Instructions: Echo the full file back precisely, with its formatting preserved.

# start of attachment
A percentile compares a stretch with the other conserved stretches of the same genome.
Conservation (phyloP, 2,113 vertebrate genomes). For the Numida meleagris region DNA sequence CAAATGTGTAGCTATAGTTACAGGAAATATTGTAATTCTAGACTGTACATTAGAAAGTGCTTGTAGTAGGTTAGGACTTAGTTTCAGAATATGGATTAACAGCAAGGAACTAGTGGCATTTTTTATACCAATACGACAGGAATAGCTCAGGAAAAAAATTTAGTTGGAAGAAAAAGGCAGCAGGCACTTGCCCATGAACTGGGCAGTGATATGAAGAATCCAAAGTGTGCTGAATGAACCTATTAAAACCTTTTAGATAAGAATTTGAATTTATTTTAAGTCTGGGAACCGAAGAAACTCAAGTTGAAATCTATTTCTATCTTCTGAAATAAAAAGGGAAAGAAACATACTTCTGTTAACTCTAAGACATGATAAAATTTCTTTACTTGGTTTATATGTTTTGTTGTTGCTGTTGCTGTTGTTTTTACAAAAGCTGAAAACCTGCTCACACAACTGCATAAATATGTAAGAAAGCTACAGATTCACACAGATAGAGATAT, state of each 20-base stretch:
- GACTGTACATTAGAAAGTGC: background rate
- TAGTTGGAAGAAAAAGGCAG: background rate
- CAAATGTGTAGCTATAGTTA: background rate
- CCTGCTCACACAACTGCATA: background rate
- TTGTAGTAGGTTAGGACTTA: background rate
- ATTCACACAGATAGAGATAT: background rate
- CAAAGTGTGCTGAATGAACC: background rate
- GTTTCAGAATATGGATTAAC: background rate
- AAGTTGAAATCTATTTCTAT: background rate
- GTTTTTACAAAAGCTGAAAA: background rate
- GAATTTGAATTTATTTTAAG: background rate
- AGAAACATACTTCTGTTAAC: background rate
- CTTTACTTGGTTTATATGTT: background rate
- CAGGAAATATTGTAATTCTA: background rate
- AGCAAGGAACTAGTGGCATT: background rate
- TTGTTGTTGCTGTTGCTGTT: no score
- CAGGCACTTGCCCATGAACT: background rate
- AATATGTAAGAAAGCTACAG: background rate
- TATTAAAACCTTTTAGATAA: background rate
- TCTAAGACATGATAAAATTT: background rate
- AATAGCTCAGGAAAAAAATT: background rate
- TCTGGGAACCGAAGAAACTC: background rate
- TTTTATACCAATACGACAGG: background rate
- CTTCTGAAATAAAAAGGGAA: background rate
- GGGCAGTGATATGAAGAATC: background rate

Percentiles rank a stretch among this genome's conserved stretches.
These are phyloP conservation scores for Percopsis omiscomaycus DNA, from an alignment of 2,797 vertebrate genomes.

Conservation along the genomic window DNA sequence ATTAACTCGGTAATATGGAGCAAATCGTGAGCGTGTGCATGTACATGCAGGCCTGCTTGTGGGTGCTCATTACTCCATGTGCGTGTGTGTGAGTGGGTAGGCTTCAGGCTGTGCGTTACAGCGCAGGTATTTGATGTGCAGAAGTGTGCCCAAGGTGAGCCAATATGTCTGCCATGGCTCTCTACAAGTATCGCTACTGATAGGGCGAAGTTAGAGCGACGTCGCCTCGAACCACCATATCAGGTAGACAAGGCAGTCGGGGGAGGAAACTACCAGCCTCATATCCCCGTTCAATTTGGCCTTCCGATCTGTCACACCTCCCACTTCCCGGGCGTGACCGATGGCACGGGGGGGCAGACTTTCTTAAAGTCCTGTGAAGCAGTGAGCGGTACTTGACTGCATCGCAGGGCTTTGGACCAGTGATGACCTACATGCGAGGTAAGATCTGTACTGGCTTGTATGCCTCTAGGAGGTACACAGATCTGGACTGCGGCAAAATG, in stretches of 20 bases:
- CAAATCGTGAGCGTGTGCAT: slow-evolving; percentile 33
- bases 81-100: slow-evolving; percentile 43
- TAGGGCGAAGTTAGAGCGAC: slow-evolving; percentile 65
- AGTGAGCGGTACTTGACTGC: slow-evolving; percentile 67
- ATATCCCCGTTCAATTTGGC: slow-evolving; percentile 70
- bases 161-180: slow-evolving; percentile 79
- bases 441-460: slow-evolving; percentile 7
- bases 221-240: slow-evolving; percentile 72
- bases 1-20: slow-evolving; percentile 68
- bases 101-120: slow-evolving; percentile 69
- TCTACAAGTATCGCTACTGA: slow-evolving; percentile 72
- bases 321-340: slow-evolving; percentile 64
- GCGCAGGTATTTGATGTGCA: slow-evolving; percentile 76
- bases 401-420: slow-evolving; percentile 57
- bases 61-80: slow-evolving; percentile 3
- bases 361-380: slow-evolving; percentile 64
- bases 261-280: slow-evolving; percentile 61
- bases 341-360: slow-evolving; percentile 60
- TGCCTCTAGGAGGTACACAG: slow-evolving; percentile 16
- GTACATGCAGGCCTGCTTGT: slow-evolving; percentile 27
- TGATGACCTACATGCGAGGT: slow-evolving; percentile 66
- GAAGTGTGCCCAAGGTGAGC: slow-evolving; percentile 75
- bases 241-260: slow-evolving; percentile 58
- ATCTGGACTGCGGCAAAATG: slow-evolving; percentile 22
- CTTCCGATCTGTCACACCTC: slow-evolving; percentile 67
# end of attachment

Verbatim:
A percentile compares a stretch with the other conserved stretches of the same genome.
Conservation (phyloP, 2,113 vertebrate genomes). For the Numida meleagris region DNA sequence CAAATGTGTAGCTATAGTTACAGGAAATATTGTAATTCTAGACTGTACATTAGAAAGTGCTTGTAGTAGGTTAGGACTTAGTTTCAGAATATGGATTAACAGCAAGGAACTAGTGGCATTTTTTATACCAATACGACAGGAATAGCTCAGGAAAAAAATTTAGTTGGAAGAAAAAGGCAGCAGGCACTTGCCCATGAACTGGGCAGTGATATGAAGAATCCAAAGTGTGCTGAATGAACCTATTAAAACCTTTTAGATAAGAATTTGAATTTATTTTAAGTCTGGGAACCGAAGAAACTCAAGTTGAAATCTATTTCTATCTTCTGAAATAAAAAGGGAAAGAAACATACTTCTGTTAACTCTAAGACATGATAAAATTTCTTTACTTGGTTTATATGTTTTGTTGTTGCTGTTGCTGTTGTTTTTACAAAAGCTGAAAACCTGCTCACACAACTGCATAAATATGTAAGAAAGCTACAGATTCACACAGATAGAGATAT, state of each 20-base stretch:
- GACTGTACATTAGAAAGTGC: background rate
- TAGTTGGAAGAAAAAGGCAG: background rate
- CAAATGTGTAGCTATAGTTA: background rate
- CCTGCTCACACAACTGCATA: background rate
- TTGTAGTAGGTTAGGACTTA: background rate
- ATTCACACAGATAGAGATAT: background rate
- CAAAGTGTGCTGAATGAACC: background rate
- GTTTCAGAATATGGATTAAC: background rate
- AAGTTGAAATCTATTTCTAT: background rate
- GTTTTTACAAAAGCTGAAAA: background rate
- GAATTTGAATTTATTTTAAG: background rate
- AGAAACATACTTCTGTTAAC: background rate
- CTTTACTTGGTTTATATGTT: background rate
- CAGGAAATATTGTAATTCTA: background rate
- AGCAAGGAACTAGTGGCATT: background rate
- TTGTTGTTGCTGTTGCTGTT: no score
- CAGGCACTTGCCCATGAACT: background rate
- AATATGTAAGAAAGCTACAG: background rate
- TATTAAAACCTTTTAGATAA: background rate
- TCTAAGACATGATAAAATTT: background rate
- AATAGCTCAGGAAAAAAATT: background rate
- TCTGGGAACCGAAGAAACTC: background rate
- TTTTATACCAATACGACAGG: background rate
- CTTCTGAAATAAAAAGGGAA: background rate
- GGGCAGTGATATGAAGAATC: background rate

Percentiles rank a stretch among this genome's conserved stretches.
These are phyloP conservation scores for Percopsis omiscomaycus DNA, from an alignment of 2,797 vertebrate genomes.

Conservation along the genomic window DNA sequence ATTAACTCGGTAATATGGAGCAAATCGTGAGCGTGTGCATGTACATGCAGGCCTGCTTGTGGGTGCTCATTACTCCATGTGCGTGTGTGTGAGTGGGTAGGCTTCAGGCTGTGCGTTACAGCGCAGGTATTTGATGTGCAGAAGTGTGCCCAAGGTGAGCCAATATGTCTGCCATGGCTCTCTACAAGTATCGCTACTGATAGGGCGAAGTTAGAGCGACGTCGCCTCGAACCACCATATCAGGTAGACAAGGCAGTCGGGGGAGGAAACTACCAGCCTCATATCCCCGTTCAATTTGGCCTTCCGATCTGTCACACCTCCCACTTCCCGGGCGTGACCGATGGCACGGGGGGGCAGACTTTCTTAAAGTCCTGTGAAGCAGTGAGCGGTACTTGACTGCATCGCAGGGCTTTGGACCAGTGATGACCTACATGCGAGGTAAGATCTGTACTGGCTTGTATGCCTCTAGGAGGTACACAGATCTGGACTGCGGCAAAATG, in stretches of 20 bases:
- CAAATCGTGAGCGTGTGCAT: slow-evolving; percentile 33
- bases 81-100: slow-evolving; percentile 43
- TAGGGCGAAGTTAGAGCGAC: slow-evolving; percentile 65
- AGTGAGCGGTACTTGACTGC: slow-evolving; percentile 67
- ATATCCCCGTTCAATTTGGC: slow-evolving; percentile 70
- bases 161-180: slow-evolving; percentile 79
- bases 441-460: slow-evolving; percentile 7
- bases 221-240: slow-evolving; percentile 72
- bases 1-20: slow-evolving; percentile 68
- bases 101-120: slow-evolving; percentile 69
- TCTACAAGTATCGCTACTGA: slow-evolving; percentile 72
- bases 321-340: slow-evolving; percentile 64
- GCGCAGGTATTTGATGTGCA: slow-evolving; percentile 76
- bases 401-420: slow-evolving; percentile 57
- bases 61-80: slow-evolving; percentile 3
- bases 361-380: slow-evolving; percentile 64
- bases 261-280: slow-evolving; percentile 61
- bases 341-360: slow-evolving; percentile 60
- TGCCTCTAGGAGGTACACAG: slow-evolving; percentile 16
- GTACATGCAGGCCTGCTTGT: slow-evolving; percentile 27
- TGATGACCTACATGCGAGGT: slow-evolving; percentile 66
- GAAGTGTGCCCAAGGTGAGC: slow-evolving; percentile 75
- bases 241-260: slow-evolving; percentile 58
- ATCTGGACTGCGGCAAAATG: slow-evolving; percentile 22
- CTTCCGATCTGTCACACCTC: slow-evolving; percentile 67